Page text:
• Start seeds for: Cosmos, Celosia, Impatiens, Petunias, Tall Marigolds, Tall Zinnias
  • Pests to watch for: aphids, slugs, snails, deer, squirrels
  • Diseases to watch for:  Botrytis on peonies, Volutella blight on pachysandra.
  • See UMD’s HGIC’s April Flower tips for more details.

Trees and Shrubs:

  • Plan to plant a tree for Arbor Day on April 5th.
  • Plant trees, shrubs, perennials; this is a good time to plant evergreens.
  • Prune broken, dead, or diseased branches.
  • Prune azaleas when they finish blooming. Do not fertilize newly planted or transplanted plants the first year.
  • Soil test established trees that have not been performing well. azaleas
  • Keep mowers and trimmers away from trunks!
  • Prune winter damage on evergreens when new growth begins.
  • Test soil pH on some hydrangeas and adjust: pH 5–5.5 for blue; pH 6–6.5 for pink.
  • Pests to watch for: Eastern tent caterpillar, gypsy moths, scale, sawfly, spidermites, leafminers, caterpillars.
  • Diseases to watch for: Anthracnose, Exobasidium gall on azaleas, Phytophthora, top dieback and root rot on azaleas.
  • See HGIC’s April Trees and Shrubs Tips for more details.

Herbs, Veggies, and Fruit:

  • Keep all transplants watered deeply for 2–3 weeks.
  • Harden off cool season transplants. Plant asparagus.
  • Sow seeds of carrots, endive, sunflowers, and lettuce.
  • Do not set out seedlings or tender annuals until after Mother’s Day (traditional last frost-free date for our entire area).
  • Thin seedlings.
  • Direct-sow early, cool-season crops as soon as ground can be worked. Good choices are peas, lettuces, mustards, onion sets, kale, and cabbages.
  • Put up trellises and teepees for peas and beans to climb on.vegetable_garden
  • Build a raised bed for vegetables. Add lots of manure and compost.
  • Protect tender plants by covering them up with some type of cloth material, if an unusually cold day or night is forecast. Be sure to uncover when it warms up.
  • Pests to watch for: rabbits, deer, woodchucks, birds.
  • Diseases to watch for: Damping off of seedlings. Fireblight of pears and apples.
  • Here are some more fruit and vegetable gardening tips for April from UMD’s HGIC.

Lawns:

  • Dethatch if necessary and plug aerate BEFORE applying weed control.
  • Start lawn seeding. Reseed bare spots or overseed (through early April).
  • Mow high to reduce weeds and stress: Fescue and Bluegrass: 3″ – 3 1/2″
  • Control wild onions in warm season turf with broadleaf weed control.
  • Clean yard of all leaves and other debris.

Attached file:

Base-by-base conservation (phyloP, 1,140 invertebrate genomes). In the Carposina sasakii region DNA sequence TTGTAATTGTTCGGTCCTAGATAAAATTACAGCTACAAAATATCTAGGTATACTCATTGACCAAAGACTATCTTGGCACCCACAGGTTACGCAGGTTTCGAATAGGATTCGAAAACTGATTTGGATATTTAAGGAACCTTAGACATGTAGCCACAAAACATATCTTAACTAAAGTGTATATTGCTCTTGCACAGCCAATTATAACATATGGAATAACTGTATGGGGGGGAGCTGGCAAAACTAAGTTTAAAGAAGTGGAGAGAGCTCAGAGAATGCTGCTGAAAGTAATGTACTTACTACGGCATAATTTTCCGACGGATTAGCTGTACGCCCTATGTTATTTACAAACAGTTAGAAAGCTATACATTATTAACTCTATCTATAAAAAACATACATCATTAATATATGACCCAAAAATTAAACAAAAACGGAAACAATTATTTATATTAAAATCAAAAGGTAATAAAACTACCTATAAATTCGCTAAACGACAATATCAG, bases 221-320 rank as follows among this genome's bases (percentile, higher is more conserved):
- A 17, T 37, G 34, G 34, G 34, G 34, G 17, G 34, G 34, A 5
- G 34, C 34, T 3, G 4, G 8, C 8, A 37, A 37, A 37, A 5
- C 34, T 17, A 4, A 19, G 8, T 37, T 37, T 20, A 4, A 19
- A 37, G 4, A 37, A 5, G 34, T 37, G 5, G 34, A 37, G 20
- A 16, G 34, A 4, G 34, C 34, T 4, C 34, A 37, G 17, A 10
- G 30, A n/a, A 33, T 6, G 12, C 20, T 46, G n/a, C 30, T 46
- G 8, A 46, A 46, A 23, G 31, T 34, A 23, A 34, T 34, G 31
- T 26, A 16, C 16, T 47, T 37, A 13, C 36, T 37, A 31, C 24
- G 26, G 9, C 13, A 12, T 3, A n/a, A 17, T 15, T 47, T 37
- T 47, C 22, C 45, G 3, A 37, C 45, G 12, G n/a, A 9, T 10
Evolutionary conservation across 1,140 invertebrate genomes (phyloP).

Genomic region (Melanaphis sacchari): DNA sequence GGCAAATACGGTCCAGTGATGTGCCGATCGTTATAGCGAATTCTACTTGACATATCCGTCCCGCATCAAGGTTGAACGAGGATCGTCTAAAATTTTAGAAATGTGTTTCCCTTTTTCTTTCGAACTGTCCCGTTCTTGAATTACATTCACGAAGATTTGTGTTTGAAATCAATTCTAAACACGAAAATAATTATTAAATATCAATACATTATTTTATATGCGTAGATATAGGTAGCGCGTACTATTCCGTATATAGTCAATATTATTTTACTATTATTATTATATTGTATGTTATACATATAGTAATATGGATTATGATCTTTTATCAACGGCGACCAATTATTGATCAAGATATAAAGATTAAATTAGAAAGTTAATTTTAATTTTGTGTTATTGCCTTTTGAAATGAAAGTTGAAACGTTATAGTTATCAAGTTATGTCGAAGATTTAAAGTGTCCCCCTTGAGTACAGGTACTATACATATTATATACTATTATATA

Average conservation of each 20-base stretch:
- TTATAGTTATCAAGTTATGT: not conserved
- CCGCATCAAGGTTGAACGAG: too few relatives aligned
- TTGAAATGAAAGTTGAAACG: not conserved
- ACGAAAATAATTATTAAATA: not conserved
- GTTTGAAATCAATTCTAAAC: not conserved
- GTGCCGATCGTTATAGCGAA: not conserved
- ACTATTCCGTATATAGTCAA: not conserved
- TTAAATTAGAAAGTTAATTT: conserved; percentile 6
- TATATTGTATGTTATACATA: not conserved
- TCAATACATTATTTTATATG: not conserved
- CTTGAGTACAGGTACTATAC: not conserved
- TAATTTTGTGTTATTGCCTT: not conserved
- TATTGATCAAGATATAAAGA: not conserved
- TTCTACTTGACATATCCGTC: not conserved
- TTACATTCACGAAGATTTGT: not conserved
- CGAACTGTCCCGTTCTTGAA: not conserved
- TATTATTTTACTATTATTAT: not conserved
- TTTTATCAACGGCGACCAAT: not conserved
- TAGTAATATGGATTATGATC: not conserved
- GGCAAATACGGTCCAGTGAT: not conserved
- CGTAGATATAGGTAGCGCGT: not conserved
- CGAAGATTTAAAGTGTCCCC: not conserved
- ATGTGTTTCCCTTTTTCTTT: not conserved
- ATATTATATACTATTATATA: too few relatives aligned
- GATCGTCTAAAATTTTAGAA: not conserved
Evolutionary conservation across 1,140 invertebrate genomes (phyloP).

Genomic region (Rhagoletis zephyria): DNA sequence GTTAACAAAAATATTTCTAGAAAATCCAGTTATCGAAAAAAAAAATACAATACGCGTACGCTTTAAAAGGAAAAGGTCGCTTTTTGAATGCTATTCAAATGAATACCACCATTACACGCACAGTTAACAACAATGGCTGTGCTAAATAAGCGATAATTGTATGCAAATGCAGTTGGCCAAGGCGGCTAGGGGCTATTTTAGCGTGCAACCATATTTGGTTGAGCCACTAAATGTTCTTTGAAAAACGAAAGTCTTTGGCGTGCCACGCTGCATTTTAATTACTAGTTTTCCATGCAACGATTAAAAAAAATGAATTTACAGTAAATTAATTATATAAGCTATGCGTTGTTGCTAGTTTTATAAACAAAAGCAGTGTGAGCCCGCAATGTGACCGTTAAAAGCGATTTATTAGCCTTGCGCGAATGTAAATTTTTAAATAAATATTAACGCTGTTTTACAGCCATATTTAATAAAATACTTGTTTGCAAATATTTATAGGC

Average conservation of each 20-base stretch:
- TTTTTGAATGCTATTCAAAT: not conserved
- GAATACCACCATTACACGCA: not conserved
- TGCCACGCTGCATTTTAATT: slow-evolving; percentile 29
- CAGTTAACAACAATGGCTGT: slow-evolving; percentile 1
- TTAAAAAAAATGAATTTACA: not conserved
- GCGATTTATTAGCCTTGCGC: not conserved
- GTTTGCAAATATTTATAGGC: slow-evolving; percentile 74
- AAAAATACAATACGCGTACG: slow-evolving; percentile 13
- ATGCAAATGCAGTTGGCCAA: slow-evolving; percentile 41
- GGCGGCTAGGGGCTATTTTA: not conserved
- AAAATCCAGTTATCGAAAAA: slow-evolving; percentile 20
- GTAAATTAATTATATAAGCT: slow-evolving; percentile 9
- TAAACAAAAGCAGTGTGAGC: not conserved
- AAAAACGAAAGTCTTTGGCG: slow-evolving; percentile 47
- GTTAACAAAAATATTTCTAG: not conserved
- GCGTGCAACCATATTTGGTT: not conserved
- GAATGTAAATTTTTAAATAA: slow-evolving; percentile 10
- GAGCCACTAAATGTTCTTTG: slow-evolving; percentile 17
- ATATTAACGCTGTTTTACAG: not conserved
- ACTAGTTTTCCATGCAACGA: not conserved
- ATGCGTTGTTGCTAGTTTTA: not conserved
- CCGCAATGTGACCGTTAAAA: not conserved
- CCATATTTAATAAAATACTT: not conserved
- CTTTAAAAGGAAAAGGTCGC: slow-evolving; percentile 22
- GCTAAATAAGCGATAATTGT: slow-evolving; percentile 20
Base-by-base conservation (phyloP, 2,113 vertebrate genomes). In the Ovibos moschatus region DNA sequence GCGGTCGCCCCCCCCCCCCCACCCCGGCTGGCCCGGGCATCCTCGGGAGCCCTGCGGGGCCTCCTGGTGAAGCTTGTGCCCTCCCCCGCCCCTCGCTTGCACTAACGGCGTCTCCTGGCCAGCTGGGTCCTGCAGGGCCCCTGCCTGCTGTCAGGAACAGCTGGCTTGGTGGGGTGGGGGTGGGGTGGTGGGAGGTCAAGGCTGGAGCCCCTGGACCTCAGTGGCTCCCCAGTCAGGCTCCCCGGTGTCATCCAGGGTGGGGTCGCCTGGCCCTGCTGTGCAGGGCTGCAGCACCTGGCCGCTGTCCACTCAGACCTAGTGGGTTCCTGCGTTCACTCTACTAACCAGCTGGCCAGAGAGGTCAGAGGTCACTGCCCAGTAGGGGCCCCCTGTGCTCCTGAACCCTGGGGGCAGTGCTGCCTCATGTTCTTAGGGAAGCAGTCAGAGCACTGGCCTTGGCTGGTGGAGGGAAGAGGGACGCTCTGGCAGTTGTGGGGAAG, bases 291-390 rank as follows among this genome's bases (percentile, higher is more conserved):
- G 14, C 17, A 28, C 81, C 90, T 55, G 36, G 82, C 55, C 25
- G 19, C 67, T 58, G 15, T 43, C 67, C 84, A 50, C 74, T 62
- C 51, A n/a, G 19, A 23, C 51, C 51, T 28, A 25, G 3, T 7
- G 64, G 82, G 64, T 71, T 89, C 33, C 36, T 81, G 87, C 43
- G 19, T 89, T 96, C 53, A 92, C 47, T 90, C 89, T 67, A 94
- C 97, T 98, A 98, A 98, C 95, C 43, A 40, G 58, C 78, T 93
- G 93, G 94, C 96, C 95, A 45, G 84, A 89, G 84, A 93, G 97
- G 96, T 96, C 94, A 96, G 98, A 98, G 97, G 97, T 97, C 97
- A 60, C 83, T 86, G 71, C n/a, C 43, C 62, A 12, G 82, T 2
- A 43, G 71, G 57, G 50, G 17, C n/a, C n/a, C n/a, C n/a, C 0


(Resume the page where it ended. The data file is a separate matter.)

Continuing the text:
• Apply pre-emergent weed control such as corn gluten.
  • Turn your compost pile weekly and don’t let it dry out. Work compost into your planting beds.
  • Diseases to watch for: dollar spot, brown patch and red thread
  • Pests to watch for: Grubs, voles
  • See HGIC’s April Lawn Tips for more details.

Indoors/Houseplants:violet-web

  • Repot larger plants that are going outside for the summer.
  • Repot root-bound houseplants and start fertilizing them.
  • Buy an indoor plant to liven up your office space. Try an orchid or African violet.
  • Pests to watch for: aphids, spidermites, mealybug, scale.
  • See HGIC’s April Houseplants Tips for more tips.

Indoor/Outdoor Insect and Wildlife Tips:

  • Put up bird houses.birdbath
  • Feed birds and provide nesting material (try dryer lint) as well as houses for the start of their family season.
  • Keep bird feeders clean and filled and provide a source of water.
  • Check indoors for termites and winter ants.
  • Set out traps for mice, moles, and voles.
  • See HGIC’s April Insect Tips for more details.
  • Watch for: carpenter ants, flies, stink bugs, termites, rabbits, raccoons, groundhogs, deer, moles, snakes, squirrels, and voles.
  • For more information on wildlife management and attracting wildlife see HGIC’s April Wildlife tips.

Source: University of Maryland’s Home and Garden Information Center (HGIC) and the Washington Gardener.

Please Support the Mill Creek Towne Garden Club

Hello Friends, Neighbors,

Please support the Mill Creek Towne Garden Club! Your donations will help us continue to provide garden-related programs to the community and pay for maintaining and landscaping the Mill Creek Towne main entrances. donate-today-button

https://www.mctgardenclub.org/donations/

We accept donations throughout the year. Thanks to all of you that have recently donated as well as those of you who have supported us in the past years! Thanks for your continued support of the Mill Creek Towne Garden Club and our community programs!

Mill Creek Towne Garden Club – Derwood, Maryland
https://www.mctgardenclub.org | info@mctgardenclub.org | Like us on Facebook

April

See below for upcoming local events in April.

Spring_Summer_Fests_2016_ParksInterior_800x300

Montgomery Parks Special Events & Festivals

More events are being added regularly. Please check back often!

Save the dates for these upcoming Spring events!   Events include an Earth Day Scavenger Hunt,  Earth Day Festivals, an Earth Day Campfire, Brookside Garden’s Wings of Fancy, Native Plant Sale, Spring Grow It Eat It Event, Sowing the Seeds of Victory: Montgomery County Farms During World War I at the Agricultural History Farm Park, our program on “Garden Critters” by Mary Hagedorn, Montgomery County Master Gardener, on Tuesday, April 25th at our Mill Creek Towne Garden Club’s meeting, and more!

 

Egg Hunt

Friday, April 7 | Hunts begin at 10 a.m.
Meadowside Nature Center, RockvilleEasterHunt
$8